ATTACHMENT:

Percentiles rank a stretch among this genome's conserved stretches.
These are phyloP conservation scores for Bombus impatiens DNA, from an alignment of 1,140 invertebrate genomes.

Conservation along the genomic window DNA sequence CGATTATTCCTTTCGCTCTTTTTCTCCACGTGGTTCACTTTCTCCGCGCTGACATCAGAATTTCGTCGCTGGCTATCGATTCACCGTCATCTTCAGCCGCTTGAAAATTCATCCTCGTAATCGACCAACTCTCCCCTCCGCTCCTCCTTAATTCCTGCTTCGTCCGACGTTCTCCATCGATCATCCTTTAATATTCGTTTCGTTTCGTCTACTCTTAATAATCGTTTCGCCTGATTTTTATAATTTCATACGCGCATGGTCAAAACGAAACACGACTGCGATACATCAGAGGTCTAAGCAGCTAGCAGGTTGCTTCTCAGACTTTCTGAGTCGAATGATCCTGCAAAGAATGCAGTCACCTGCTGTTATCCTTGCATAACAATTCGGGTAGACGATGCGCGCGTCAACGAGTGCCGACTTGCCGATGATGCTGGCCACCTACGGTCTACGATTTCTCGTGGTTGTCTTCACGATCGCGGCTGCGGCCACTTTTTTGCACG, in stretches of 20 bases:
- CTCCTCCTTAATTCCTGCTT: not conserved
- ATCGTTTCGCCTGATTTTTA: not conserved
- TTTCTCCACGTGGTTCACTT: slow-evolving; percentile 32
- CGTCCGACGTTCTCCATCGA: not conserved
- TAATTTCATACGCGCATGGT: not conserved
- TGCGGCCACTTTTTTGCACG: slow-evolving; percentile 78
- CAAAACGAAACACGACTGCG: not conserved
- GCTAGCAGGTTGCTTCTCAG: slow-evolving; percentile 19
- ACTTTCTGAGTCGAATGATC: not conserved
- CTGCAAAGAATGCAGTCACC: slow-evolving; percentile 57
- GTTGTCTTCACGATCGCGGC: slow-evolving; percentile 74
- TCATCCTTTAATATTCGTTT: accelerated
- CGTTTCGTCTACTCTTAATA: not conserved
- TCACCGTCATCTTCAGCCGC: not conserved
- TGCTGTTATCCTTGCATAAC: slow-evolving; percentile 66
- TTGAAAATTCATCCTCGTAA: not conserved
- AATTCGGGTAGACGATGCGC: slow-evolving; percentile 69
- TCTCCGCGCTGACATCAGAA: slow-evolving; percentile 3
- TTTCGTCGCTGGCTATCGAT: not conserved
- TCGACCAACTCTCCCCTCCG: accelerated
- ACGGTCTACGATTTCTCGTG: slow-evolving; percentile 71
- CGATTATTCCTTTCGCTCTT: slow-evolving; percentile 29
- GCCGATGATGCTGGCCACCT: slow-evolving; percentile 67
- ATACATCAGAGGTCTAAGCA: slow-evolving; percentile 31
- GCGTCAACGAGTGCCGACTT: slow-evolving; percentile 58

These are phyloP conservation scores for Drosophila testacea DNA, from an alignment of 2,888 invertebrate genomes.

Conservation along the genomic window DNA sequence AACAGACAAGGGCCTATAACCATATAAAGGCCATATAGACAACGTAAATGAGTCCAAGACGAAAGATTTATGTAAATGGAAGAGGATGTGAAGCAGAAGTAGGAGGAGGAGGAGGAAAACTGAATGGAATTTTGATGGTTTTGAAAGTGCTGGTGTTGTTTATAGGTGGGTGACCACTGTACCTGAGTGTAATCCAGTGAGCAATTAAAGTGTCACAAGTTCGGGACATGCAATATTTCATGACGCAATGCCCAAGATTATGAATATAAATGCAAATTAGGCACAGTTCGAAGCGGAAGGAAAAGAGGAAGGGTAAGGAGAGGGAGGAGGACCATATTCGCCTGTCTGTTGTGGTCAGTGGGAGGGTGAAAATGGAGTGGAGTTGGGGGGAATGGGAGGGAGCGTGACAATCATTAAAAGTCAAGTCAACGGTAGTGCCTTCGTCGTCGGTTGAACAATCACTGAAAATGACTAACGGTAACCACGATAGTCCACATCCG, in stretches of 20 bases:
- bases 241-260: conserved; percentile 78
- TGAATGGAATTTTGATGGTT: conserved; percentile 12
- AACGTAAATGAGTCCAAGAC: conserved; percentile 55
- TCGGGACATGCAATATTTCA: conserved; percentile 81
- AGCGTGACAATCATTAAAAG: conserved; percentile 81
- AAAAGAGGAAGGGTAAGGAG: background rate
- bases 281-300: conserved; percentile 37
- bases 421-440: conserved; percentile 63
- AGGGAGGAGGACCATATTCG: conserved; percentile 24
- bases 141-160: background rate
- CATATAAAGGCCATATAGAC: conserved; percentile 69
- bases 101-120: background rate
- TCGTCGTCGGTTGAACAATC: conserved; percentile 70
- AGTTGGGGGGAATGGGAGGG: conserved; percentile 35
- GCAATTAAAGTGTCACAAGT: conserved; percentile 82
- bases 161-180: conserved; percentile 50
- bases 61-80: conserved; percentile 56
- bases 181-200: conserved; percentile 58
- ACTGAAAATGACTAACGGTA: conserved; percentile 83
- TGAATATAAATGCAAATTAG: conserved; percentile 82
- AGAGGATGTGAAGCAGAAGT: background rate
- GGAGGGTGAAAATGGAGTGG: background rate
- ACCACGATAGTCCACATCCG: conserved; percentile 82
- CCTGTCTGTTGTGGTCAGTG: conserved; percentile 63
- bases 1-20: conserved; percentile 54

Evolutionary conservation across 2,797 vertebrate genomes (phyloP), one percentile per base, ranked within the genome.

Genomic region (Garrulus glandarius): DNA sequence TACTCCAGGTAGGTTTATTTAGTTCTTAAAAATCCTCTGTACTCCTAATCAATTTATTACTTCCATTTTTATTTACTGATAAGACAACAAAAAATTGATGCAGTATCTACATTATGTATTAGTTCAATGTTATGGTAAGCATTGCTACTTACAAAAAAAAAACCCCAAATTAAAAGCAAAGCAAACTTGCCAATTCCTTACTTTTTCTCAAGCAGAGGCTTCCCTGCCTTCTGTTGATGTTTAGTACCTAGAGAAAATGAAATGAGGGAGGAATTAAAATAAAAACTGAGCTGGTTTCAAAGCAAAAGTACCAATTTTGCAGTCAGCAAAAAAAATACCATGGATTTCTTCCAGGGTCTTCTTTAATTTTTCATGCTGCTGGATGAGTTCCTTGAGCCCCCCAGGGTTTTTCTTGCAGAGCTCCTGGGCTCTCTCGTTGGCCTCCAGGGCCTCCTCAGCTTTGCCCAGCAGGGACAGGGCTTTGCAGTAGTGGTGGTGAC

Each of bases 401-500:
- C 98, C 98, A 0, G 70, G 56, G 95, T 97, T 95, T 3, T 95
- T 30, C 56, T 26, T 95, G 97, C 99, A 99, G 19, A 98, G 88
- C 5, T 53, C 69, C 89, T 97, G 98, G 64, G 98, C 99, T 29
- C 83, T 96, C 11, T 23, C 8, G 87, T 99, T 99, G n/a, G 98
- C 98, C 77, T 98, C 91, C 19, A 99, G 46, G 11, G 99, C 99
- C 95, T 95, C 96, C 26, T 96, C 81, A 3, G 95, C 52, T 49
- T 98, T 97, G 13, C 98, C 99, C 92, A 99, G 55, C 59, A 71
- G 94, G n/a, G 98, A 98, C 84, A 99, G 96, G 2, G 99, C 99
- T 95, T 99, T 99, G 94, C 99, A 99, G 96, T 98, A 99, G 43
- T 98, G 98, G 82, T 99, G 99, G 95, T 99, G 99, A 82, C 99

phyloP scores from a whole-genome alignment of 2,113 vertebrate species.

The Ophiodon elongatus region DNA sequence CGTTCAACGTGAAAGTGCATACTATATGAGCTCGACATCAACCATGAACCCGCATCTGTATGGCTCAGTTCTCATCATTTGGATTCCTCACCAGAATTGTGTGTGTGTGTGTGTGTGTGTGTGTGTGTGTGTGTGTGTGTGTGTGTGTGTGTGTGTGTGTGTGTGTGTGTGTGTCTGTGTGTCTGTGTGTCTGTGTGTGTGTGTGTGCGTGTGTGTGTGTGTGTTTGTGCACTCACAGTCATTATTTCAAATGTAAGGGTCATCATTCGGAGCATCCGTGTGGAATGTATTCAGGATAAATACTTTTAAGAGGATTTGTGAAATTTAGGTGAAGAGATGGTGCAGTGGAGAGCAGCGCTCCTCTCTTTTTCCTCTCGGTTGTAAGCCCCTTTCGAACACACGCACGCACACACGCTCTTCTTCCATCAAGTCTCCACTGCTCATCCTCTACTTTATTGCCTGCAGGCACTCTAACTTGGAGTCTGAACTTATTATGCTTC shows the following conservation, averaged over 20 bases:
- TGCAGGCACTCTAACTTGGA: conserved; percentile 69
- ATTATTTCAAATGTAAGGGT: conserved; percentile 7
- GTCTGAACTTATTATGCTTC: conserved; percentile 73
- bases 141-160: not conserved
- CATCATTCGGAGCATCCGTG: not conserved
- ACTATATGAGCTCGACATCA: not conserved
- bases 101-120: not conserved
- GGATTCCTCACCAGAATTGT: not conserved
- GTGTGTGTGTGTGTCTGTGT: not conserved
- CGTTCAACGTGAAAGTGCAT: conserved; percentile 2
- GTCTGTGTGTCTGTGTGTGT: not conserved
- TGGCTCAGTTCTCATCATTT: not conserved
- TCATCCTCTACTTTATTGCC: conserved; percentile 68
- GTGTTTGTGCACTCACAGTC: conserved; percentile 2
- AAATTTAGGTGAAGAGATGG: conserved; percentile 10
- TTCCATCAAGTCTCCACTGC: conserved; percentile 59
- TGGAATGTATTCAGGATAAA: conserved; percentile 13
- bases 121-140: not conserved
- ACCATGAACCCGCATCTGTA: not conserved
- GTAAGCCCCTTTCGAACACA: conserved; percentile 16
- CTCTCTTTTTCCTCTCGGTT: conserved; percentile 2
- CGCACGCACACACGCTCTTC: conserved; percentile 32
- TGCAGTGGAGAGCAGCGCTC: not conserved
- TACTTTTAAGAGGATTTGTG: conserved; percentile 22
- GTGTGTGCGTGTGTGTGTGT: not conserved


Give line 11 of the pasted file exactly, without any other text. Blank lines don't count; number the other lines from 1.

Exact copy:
- GCTAGCAGGTTGCTTCTCAG: slow-evolving; percentile 19